When it comes to green building rating systems, the majority of the debate this year has been over the impending changes to LEED with the launch of LEED Version 4 (v4) in a few weeks at Greenbuild in Philadelphia. However, as the tension around v4 seems to be easing slightly, the grass is looking decidedly less greener for the Sustainable Sites Initiative (SITES) program.
A voluntary rating system for the sustainable design, construction, and maintenance of sites and landscapes, SITES was lunched in 2009 under the Sustainable Sites Initiative, a partnership between the American Society of Landscape Architects (ASLA), the Lady Bird Johnson Wildflower Center at the University of Texas (UT) at Austin, and the U.S. Botanic Garden. According to the SITES website, to date 23 projects have received pilot certification, and the two-year pilot phase of the program closed in June 2012.
But things don't seem to be progressing toward full bloom, according to Stuart Kaplow's recent post on the Green Building Law Update. It appears that ASLA and UT are at legal odds over the SITES trademarks.
Two weeks ago, the ASLA filed a legal challenge in a Texas state court requesting judgment that the University of Texas unlawfully attempted to claim ownership of the SITES trademarks via a U.S. trademark application filed by the school in June. In its complaint, ASLA has requested a court order requiring the UT filings to be withdrawn.
The dispute over the trademarks arose earlier this year, according to a release from ASLA:
Despite joint development of the trademarks and the parties’ oft-stated joint ownership of all SITES intellectual property, UT took it upon itself to file applications for registration of the trademarks in the name of the University of Texas Board of Regents. This unilateral action was undertaken over the strenuous objection of ASLA. Upon being pressed for the basis for its action, UT has taken the position that it is the sole and exclusive owner of the trademarks. This assertion is factually and legally wrong and cannot stand. In an effort to avoid legal action, ASLA has made numerous attempts to resolve the issue with the Wildflower Center and UT leadership and legal counsel. However, UT has refused to withdraw the trademark filings and reconsider its claim of sole ownership.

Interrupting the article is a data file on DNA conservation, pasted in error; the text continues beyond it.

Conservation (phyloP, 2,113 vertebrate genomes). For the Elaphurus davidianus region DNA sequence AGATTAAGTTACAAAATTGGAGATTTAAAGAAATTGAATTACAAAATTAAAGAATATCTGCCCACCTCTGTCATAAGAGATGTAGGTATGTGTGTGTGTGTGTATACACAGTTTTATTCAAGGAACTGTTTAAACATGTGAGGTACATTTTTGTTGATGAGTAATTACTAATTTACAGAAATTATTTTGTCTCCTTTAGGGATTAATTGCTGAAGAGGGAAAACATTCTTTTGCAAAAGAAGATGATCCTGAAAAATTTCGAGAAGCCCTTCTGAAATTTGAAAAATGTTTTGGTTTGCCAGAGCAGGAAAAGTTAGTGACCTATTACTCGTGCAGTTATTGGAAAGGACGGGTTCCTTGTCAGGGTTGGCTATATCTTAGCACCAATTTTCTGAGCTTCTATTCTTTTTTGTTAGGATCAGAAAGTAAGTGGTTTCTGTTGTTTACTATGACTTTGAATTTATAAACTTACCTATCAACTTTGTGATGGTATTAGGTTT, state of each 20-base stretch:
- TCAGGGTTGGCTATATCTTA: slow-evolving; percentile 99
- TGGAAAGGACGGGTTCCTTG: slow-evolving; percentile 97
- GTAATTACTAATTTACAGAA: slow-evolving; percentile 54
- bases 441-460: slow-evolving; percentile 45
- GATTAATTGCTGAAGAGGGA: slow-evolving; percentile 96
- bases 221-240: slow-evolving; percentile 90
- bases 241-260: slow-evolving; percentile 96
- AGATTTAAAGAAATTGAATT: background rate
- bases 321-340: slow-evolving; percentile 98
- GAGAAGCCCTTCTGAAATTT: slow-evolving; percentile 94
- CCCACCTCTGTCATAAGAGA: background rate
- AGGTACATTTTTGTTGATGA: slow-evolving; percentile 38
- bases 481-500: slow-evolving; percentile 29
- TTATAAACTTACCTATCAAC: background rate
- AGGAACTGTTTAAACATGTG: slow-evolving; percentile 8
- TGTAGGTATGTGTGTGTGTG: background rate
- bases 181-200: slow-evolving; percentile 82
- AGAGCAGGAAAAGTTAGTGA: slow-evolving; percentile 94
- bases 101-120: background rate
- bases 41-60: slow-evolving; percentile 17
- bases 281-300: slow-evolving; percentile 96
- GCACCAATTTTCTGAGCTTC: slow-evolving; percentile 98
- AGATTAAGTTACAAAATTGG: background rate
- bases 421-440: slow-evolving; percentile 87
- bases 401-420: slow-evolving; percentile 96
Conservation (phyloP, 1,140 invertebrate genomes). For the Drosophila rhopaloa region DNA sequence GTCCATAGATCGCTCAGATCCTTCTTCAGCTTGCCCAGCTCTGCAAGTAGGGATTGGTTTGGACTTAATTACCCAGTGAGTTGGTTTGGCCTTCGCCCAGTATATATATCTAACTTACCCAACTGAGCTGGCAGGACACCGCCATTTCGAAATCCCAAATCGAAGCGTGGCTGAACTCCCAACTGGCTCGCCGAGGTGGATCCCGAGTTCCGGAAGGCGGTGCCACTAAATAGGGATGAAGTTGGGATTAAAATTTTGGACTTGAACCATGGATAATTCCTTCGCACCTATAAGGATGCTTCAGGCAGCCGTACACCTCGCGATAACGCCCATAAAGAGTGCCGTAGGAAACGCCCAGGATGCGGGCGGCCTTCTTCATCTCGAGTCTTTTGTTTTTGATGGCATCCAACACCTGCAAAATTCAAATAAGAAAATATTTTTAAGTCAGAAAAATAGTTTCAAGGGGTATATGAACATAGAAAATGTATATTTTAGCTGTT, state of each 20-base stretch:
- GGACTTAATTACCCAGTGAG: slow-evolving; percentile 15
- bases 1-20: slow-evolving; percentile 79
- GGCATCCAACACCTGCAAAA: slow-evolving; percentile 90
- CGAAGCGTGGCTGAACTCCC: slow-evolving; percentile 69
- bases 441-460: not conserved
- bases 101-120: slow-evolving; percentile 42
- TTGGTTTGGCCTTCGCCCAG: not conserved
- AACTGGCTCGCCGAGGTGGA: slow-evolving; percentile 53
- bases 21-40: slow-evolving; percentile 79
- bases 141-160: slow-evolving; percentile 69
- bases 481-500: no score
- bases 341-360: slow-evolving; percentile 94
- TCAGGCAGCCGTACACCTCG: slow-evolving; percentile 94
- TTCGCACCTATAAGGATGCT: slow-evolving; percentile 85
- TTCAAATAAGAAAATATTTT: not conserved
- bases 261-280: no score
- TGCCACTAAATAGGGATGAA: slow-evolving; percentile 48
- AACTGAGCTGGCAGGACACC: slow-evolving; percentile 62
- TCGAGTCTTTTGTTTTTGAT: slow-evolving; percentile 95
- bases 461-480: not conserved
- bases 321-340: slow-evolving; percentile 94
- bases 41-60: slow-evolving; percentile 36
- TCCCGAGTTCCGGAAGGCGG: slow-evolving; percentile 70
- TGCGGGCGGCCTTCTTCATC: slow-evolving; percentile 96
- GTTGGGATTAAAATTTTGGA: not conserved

The association concludes by noting, "We regret the need to take this action. We look forward to a quick resolution and a successful rollout of SITEs v2."
In response to the ASLA filing, UT issued a statement noting that "UT has never had a formal partnership or any legal agreement with ASLA, despite our efforts over the past two years to develop one." This, in itself, seems surprising for a project that was in development for four years prior to the launch of the two-year pilot program.
The university also asserted that "UT initially considered registering the trademark jointly with ASLA and the U.S. Botanic Garden, but this was not feasible for a variety of legal reasons. Instead, UT sought to register the trademark in its name and then license all the rights associated with the trademark to ASLA at no cost and with no restrictions. Our intention was to grant a permanent license to ASLA that would essentially convey rights identical to the rights owned by UT. The U.S. Botanic Garden agreed to this arrangement, ASLA did not."
The UT statement goes on to say the school "has never and is not now trying to limit or withhold ASLA’s use of the SITES trademark."
What this escalating disagreement means for the rollout of the next version of SITES—v2, which was slated to be finalized and released this fall—has yet to be formally addressed by either party.